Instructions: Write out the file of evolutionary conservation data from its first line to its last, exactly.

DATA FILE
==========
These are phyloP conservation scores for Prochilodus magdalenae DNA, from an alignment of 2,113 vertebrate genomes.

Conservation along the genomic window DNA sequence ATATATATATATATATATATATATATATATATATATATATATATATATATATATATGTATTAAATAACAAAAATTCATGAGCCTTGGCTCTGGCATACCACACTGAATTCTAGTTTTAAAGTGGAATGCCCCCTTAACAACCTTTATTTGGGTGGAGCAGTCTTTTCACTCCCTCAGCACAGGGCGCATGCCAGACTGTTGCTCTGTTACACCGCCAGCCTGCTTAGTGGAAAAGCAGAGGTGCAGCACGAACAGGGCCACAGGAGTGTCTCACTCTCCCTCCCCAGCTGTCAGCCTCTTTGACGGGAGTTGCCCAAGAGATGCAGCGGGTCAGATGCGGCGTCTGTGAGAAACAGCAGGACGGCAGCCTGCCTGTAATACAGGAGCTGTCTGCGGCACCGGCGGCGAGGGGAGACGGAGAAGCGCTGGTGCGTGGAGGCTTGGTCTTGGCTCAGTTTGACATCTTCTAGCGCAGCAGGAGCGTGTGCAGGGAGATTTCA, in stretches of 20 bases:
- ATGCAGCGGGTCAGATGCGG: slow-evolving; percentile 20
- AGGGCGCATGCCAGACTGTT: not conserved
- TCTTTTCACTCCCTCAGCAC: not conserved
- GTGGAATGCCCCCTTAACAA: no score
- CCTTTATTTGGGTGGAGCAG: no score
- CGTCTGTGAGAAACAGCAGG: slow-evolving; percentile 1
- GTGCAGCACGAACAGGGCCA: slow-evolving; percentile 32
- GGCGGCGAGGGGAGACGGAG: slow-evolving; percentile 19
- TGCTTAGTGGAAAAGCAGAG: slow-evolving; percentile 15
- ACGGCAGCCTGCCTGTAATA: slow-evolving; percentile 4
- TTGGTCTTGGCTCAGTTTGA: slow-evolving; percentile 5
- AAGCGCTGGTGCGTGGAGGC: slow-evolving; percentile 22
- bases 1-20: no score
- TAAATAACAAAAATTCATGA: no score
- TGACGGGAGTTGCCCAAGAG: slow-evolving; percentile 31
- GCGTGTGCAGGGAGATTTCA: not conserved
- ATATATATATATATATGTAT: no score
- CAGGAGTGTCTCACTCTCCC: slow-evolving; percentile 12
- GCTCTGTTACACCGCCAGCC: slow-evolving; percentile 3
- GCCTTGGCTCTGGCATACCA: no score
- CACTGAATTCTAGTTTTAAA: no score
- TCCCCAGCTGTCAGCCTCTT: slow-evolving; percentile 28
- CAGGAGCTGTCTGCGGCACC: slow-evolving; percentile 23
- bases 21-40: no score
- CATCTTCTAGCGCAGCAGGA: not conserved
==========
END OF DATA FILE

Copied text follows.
These are phyloP conservation scores for Prochilodus magdalenae DNA, from an alignment of 2,113 vertebrate genomes.

Conservation along the genomic window DNA sequence ATATATATATATATATATATATATATATATATATATATATATATATATATATATATGTATTAAATAACAAAAATTCATGAGCCTTGGCTCTGGCATACCACACTGAATTCTAGTTTTAAAGTGGAATGCCCCCTTAACAACCTTTATTTGGGTGGAGCAGTCTTTTCACTCCCTCAGCACAGGGCGCATGCCAGACTGTTGCTCTGTTACACCGCCAGCCTGCTTAGTGGAAAAGCAGAGGTGCAGCACGAACAGGGCCACAGGAGTGTCTCACTCTCCCTCCCCAGCTGTCAGCCTCTTTGACGGGAGTTGCCCAAGAGATGCAGCGGGTCAGATGCGGCGTCTGTGAGAAACAGCAGGACGGCAGCCTGCCTGTAATACAGGAGCTGTCTGCGGCACCGGCGGCGAGGGGAGACGGAGAAGCGCTGGTGCGTGGAGGCTTGGTCTTGGCTCAGTTTGACATCTTCTAGCGCAGCAGGAGCGTGTGCAGGGAGATTTCA, in stretches of 20 bases:
- ATGCAGCGGGTCAGATGCGG: slow-evolving; percentile 20
- AGGGCGCATGCCAGACTGTT: not conserved
- TCTTTTCACTCCCTCAGCAC: not conserved
- GTGGAATGCCCCCTTAACAA: no score
- CCTTTATTTGGGTGGAGCAG: no score
- CGTCTGTGAGAAACAGCAGG: slow-evolving; percentile 1
- GTGCAGCACGAACAGGGCCA: slow-evolving; percentile 32
- GGCGGCGAGGGGAGACGGAG: slow-evolving; percentile 19
- TGCTTAGTGGAAAAGCAGAG: slow-evolving; percentile 15
- ACGGCAGCCTGCCTGTAATA: slow-evolving; percentile 4
- TTGGTCTTGGCTCAGTTTGA: slow-evolving; percentile 5
- AAGCGCTGGTGCGTGGAGGC: slow-evolving; percentile 22
- bases 1-20: no score
- TAAATAACAAAAATTCATGA: no score
- TGACGGGAGTTGCCCAAGAG: slow-evolving; percentile 31
- GCGTGTGCAGGGAGATTTCA: not conserved
- ATATATATATATATATGTAT: no score
- CAGGAGTGTCTCACTCTCCC: slow-evolving; percentile 12
- GCTCTGTTACACCGCCAGCC: slow-evolving; percentile 3
- GCCTTGGCTCTGGCATACCA: no score
- CACTGAATTCTAGTTTTAAA: no score
- TCCCCAGCTGTCAGCCTCTT: slow-evolving; percentile 28
- CAGGAGCTGTCTGCGGCACC: slow-evolving; percentile 23
- bases 21-40: no score
- CATCTTCTAGCGCAGCAGGA: not conserved